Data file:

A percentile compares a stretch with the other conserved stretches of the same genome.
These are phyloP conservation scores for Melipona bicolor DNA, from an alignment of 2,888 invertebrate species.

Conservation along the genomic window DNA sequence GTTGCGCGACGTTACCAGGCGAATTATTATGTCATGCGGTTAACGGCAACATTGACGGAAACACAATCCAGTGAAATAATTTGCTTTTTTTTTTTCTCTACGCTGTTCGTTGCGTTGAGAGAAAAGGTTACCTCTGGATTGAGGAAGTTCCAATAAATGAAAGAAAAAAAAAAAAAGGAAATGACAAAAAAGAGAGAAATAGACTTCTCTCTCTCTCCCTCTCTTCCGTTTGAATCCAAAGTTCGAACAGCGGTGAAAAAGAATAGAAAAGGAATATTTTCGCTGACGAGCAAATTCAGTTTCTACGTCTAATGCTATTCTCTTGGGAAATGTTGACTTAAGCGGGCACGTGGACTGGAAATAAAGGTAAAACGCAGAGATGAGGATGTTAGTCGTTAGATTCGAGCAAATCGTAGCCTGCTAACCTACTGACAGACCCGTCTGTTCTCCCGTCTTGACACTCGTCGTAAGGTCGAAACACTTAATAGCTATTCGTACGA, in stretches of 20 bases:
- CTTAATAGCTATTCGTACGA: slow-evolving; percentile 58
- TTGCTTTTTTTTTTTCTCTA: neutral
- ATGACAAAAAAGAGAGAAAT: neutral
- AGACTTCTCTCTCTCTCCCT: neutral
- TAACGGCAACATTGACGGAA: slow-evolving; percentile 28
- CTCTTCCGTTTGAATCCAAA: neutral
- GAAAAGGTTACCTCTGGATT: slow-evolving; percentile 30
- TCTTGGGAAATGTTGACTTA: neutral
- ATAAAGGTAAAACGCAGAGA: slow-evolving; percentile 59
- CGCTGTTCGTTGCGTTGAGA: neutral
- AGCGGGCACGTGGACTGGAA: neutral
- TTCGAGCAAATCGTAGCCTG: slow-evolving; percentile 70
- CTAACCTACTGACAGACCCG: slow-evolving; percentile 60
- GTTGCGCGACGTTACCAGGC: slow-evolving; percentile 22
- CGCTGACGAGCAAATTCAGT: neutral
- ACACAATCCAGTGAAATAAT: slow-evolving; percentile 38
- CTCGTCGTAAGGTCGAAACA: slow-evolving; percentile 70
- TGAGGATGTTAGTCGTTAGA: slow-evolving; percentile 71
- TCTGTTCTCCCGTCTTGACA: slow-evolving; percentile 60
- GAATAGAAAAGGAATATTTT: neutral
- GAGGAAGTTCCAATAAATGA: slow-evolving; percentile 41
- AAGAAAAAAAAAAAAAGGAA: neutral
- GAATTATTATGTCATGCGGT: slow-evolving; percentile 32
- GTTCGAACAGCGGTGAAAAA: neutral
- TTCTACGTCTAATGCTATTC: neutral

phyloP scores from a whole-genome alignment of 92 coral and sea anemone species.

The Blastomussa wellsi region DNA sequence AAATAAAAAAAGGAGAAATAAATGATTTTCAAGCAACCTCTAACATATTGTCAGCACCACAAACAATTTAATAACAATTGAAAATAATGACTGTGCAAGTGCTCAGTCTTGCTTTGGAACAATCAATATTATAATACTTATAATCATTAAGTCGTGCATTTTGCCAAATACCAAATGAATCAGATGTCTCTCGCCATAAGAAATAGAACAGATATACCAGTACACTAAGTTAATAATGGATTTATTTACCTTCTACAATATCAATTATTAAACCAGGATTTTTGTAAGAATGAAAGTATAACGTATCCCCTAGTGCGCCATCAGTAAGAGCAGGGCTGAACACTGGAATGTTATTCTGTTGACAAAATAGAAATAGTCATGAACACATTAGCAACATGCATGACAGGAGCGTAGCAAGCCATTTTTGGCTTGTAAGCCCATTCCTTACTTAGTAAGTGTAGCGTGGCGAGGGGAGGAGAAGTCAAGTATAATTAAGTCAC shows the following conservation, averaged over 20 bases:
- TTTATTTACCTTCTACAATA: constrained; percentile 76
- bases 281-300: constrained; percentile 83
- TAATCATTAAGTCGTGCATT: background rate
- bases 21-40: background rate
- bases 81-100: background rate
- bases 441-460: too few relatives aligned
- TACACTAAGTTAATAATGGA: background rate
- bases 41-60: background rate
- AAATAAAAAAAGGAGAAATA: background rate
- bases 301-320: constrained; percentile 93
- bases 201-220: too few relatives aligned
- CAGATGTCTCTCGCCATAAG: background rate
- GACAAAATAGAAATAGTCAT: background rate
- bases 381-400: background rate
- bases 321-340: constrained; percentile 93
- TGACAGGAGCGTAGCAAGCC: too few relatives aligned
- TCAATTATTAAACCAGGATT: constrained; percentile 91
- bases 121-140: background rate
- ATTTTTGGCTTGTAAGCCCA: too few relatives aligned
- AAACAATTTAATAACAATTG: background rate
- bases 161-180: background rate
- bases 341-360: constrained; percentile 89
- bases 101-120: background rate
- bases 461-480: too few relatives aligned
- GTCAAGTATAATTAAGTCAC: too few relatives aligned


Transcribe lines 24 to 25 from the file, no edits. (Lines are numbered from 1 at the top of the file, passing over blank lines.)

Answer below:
- GAGGAAGTTCCAATAAATGA: slow-evolving; percentile 41
- AAGAAAAAAAAAAAAAGGAA: neutral